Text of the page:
Requiem for a seminary? Requiem for a church which calls white black and black white, and calls things resignations which are not resignations. Shall we be a church where petty oligarchies can run roughshod, whether in seminaries, or dioceses, or parishes, divorced from their constituencies?
I’ve got no wisdom on this awful, heartbreaking, embarrassing situation, knowing almost nothing about GTS except being acquainted with several alums. But I’ve been asked about it by some folks, so I thought it might help to point people to pieces that have helped me understand something of the situation. The first, most important, and perhaps only necessary thing to read is Crusty Old Dean’s ruminations.
Crusty reminds us of several important facts: 1) That even in the seemingly stable and everlasting Episcopal Church, institutions come and go, including seminaries. It may be that General is simply not going to survive. 2) That this conflict comes at the nexus of two significant transformations in our society–the changing role of religion, especially mainline Christianity and the transformation of higher education. Seminaries are caught up in both of these larger cultural forces.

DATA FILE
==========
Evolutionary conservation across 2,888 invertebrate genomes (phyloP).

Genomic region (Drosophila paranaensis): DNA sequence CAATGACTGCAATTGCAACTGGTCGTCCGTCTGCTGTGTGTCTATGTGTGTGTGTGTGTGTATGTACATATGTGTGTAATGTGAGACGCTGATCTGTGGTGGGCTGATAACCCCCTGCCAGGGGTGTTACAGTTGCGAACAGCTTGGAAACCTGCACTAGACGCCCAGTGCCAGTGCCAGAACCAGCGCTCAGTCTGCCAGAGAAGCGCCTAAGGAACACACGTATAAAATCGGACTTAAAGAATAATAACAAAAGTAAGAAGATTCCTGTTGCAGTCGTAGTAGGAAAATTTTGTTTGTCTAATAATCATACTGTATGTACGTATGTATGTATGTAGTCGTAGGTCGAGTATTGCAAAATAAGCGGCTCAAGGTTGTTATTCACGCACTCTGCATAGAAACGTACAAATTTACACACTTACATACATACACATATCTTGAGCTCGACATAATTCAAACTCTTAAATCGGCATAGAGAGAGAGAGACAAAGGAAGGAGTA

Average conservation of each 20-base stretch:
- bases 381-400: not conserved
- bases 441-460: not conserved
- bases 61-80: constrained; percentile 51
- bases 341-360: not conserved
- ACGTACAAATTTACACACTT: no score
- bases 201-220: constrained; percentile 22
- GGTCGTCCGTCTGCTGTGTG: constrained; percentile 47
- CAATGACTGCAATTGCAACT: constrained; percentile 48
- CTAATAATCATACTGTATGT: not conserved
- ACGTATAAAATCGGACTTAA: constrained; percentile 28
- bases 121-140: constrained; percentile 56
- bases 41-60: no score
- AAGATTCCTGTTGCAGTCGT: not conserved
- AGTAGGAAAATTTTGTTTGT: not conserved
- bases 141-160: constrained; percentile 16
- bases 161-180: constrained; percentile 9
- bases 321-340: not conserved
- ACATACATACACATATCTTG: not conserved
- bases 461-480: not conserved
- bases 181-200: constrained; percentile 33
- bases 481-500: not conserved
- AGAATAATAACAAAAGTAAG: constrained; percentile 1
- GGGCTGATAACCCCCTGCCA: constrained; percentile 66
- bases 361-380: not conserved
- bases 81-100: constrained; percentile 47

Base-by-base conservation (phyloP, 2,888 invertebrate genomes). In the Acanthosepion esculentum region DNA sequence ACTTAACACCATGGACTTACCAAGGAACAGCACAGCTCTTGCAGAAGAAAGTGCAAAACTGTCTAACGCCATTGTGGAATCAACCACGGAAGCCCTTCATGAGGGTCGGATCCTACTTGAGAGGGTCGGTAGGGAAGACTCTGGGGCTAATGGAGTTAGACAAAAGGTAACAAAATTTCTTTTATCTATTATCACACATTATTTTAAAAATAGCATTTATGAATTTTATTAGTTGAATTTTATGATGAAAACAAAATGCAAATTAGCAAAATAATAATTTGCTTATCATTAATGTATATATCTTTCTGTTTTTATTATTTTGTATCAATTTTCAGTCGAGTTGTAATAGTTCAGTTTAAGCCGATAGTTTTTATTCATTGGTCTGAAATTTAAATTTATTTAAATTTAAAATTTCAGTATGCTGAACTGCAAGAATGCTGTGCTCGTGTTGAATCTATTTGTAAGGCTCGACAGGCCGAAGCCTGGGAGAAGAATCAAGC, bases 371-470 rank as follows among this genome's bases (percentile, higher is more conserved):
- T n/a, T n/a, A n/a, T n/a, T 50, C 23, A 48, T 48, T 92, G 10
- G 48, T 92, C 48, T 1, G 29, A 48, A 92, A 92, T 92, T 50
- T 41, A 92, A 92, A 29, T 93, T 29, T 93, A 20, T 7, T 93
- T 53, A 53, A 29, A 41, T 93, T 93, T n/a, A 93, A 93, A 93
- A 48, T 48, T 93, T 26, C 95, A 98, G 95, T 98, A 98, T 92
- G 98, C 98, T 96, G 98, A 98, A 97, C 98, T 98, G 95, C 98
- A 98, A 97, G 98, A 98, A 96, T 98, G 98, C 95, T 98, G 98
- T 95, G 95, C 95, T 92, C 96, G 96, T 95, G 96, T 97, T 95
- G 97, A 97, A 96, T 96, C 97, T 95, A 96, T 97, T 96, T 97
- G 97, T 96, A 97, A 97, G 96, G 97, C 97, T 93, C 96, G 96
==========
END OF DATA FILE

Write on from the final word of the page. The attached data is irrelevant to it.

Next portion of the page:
3) (Although Crusty doesn’t explicitly say this)That this conflict, and the quick escalation to “firings” or “resignations” reflects the corporatization of the church and the academy (see the discussion of the Task Force on Reimagining the Episcopal Church for more of the former). In the place of conversation, prayer, and discernment, we have lawyers (on both sides).
I agree with Crusty’s assessment that General may not survive this and that there will be repercussions throughout US theological education for years to come.
Derek Olsen discusses the significance of the changes in corporate worship and daily prayer for the overall life of the seminary and the formation of the students.
The faculty have put up a website that offers some of their perspective.
And The New York Times has an article providing background, including the news that the Seminary Board of Trustees will meet with the faculty.
Oh, and by the way, according to the GTS website, Bishop Miller of the Diocese of Milwaukee is a member of the Board of Trustees.
The House of Bishops Theology Committee released to the public its “Primer on Ecclesiology” last week, just in time for Thanksgiving and Black Friday. An earlier version of the document was presented at the Fall House of Bishops Meeting and I offered some comment on what we learned then here.